First of all, he reassured Zechariah that his prayers had not only been heard, but were finally being answered. Elizabeth would give birth to a son, even at her advanced age, and Zechariah was to give him the name John. John was to be a man devoted to God for a special purpose, even from birth. As such, he was never to drink anything fermented. Instead, God would fill him with the Holy Spirit his whole life, even before he was born, something that He had never done for anyone before.

Then Gabriel dropped the real bombshell: John would be the one who would go out in the spirit and power of Elijah to prepare the people for the coming of the Messiah Himself, fulfilling Malachi 4:5-6. Zechariah, like many of the people of that day, was waiting expectantly for the Messiah to appear, and now here was a mighty angel of God telling him not only that the Messiah was on His way, but that his own soon-to-be-conceived son would be the Messiah’s forerunner! It was almost more than he could comprehend.

Father, it is interesting to think that Zechariah had prayed so long for this one heart’s desire that he had fallen into habit, and was shocked when he heard that you actually were answering him. And what an answer! So much more than he ever could have imagined. Help me to be both steadfast and faithful in my prayers, so that I always bring them in a state of expectant anticipation until I see Your answer. Amen.

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Today’s Scripture – June 4, 2017

Luke 1:5-7 (NIV) In the time of Herod king of Judea there was a priest named Zechariah, who belonged to the priestly division of Abijah; his wife Elizabeth was also a descendant of Aaron. Both of them were upright in the sight of God, observing all the Lord’s commandments and regulations blamelessly. But they had no children, because Elizabeth was barren; and they were both well along in years.

God chose this moment in time to act, because all of the necessary preparations had finally been completed. A large swath of Europe and the Middle East had a single trade language, Greek, and the Romans had built and were continuing to build roads and other infrastructure all of which would enable the messengers of the gospel to get the message out to millions of people quickly and easily. The time had now fully come (Galatians 4:4), so He began to put His plans into motion.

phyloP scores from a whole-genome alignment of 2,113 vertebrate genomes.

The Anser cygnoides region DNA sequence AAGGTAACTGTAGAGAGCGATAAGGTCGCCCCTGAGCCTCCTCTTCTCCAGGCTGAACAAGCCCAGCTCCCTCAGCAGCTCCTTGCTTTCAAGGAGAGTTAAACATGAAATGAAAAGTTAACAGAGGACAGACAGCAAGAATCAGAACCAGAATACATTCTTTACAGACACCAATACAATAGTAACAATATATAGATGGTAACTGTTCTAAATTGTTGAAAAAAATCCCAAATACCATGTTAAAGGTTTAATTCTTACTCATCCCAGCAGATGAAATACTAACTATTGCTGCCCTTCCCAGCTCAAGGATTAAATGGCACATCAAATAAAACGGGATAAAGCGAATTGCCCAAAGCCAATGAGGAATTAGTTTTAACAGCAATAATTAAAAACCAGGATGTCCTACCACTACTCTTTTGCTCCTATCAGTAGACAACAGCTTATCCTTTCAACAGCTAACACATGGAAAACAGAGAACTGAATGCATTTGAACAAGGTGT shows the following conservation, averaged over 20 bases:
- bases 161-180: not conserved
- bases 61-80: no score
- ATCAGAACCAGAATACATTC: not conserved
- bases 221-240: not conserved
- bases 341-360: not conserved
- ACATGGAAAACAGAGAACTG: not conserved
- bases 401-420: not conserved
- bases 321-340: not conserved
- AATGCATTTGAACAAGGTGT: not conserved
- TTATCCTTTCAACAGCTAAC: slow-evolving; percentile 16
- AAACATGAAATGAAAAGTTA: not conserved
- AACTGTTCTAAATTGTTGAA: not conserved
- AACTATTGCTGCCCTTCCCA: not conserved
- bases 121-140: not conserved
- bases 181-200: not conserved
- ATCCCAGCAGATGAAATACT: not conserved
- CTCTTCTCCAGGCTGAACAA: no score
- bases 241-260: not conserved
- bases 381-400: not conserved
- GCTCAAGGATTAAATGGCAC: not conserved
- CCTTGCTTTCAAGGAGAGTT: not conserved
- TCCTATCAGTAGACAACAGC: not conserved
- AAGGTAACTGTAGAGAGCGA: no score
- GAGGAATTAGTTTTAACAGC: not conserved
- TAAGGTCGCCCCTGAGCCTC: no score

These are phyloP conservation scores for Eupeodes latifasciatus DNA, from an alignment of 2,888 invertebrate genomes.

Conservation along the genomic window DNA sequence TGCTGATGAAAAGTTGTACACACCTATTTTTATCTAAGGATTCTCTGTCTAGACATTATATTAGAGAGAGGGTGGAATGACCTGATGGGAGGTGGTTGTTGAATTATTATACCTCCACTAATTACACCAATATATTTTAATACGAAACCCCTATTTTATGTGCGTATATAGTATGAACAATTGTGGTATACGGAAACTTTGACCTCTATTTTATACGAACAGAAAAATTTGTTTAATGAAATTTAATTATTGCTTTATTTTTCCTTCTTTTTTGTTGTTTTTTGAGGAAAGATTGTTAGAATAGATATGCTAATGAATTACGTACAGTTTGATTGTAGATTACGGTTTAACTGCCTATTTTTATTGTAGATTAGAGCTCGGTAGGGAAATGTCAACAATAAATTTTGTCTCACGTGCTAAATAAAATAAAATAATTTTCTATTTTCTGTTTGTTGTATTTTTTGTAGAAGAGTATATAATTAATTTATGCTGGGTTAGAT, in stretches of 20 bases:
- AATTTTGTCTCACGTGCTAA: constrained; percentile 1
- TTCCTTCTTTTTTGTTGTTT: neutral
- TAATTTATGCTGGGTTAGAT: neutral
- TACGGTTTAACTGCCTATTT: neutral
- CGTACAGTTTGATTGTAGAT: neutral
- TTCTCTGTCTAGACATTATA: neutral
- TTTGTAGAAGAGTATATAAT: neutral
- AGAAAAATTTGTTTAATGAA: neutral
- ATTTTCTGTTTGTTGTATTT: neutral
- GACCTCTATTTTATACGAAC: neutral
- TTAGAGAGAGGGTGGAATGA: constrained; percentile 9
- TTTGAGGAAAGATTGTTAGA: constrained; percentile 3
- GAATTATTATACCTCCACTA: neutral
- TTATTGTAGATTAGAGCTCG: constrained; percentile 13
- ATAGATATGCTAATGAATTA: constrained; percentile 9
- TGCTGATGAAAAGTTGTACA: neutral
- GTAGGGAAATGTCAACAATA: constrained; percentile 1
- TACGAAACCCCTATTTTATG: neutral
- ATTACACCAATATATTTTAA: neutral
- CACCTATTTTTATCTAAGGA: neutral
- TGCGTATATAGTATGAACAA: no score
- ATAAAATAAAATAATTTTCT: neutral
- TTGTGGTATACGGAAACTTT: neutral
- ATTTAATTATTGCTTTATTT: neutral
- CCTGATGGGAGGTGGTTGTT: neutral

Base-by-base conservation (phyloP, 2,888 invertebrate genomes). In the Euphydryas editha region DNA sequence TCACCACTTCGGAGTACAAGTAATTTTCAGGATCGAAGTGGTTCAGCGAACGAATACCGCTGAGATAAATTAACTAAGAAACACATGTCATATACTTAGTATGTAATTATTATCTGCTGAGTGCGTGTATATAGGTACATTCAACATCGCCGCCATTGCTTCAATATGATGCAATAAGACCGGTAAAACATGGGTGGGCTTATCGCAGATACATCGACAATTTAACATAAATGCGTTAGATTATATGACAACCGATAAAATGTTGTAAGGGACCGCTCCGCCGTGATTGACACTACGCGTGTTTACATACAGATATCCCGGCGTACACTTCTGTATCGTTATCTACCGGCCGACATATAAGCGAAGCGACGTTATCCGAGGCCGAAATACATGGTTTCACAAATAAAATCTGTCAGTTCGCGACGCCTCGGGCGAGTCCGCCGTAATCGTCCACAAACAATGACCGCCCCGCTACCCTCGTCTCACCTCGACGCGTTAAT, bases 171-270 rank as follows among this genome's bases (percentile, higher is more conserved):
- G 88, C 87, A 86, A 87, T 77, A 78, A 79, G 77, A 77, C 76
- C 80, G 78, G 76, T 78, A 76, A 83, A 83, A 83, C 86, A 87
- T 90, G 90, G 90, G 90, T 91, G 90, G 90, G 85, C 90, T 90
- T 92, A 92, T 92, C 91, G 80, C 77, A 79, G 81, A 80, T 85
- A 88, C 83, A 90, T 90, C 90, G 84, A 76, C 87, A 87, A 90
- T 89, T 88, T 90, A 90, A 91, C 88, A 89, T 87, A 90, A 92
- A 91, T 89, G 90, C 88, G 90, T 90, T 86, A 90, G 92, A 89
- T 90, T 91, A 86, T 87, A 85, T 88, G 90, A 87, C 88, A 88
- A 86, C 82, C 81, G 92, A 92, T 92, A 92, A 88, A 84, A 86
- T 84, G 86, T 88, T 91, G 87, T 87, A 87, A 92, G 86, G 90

The first item was the promised forerunner, who would go forth in the spirit and power of Elijah to prepare the hearts of the people for the Messiah, who would follow in his wake (Malachi 4:5-6). To bring this person into existence, God chose a unique couple who were both completely devoted to Him, and who lived their lives uprightly and blamelessly before Him: Zechariah and Elizabeth. Like many couples God chose to have special children, they were childless, and were beyond the normal child-bearing age, so that there would be no question that the child they would have was a special gift from Him.

Both Zechariah and Elizabeth were descendants of Aaron, making Zechariah a priest who served in the temple, an intermediary between God and His people. John, their son, would also be born a priest by birthright, but his intermediation would be different than that of his father and his ancestors. Whereas Zechariah brought people near to God by presenting their sacrifices on the altar, John would bring people near to God by leading them to repentance. Whereas Zechariah presented the blood of the spotless sacrifices so that the sins of the people would be forgiven, John led people to turn away from their sinful attitudes and behaviors and to turn back to God so that they would be in a position to receive the Messiah when He came.

All of that was more than thirty years in the future at this point. But everything had finally been lined up, the key players had been chosen, and the ball was finally beginning to roll.